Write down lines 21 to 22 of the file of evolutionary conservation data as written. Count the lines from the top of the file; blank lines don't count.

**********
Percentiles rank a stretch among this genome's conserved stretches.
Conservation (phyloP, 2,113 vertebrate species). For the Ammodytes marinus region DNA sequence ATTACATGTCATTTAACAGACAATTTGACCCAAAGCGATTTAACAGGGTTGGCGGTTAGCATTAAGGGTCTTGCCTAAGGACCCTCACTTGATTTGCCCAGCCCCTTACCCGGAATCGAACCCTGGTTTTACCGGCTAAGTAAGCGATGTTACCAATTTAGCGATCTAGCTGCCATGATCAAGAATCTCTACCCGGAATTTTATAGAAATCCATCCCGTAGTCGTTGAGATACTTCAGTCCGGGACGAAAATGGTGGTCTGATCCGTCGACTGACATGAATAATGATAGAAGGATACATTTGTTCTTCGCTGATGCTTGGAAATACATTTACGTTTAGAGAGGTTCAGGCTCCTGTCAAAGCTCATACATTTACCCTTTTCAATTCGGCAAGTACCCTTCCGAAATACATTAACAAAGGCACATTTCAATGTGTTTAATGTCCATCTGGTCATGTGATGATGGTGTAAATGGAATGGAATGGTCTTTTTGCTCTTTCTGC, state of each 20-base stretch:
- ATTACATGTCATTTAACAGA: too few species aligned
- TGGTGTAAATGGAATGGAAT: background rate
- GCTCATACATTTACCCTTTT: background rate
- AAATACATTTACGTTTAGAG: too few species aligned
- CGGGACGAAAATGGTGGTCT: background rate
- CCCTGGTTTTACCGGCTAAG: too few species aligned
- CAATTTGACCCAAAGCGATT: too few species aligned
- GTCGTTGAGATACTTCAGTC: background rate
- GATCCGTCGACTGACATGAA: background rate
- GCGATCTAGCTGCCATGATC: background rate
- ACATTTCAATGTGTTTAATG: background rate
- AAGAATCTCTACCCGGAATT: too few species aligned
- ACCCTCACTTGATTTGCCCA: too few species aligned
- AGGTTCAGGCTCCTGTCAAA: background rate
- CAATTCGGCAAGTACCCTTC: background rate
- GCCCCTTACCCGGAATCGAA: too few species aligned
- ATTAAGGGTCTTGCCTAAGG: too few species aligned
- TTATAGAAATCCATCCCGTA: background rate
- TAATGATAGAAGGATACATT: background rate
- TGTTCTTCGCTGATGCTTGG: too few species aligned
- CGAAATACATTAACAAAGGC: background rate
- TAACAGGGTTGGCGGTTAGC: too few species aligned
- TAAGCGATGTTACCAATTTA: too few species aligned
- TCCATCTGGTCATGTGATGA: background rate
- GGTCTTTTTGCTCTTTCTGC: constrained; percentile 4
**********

- TAATGATAGAAGGATACATT: background rate
- TGTTCTTCGCTGATGCTTGG: too few species aligned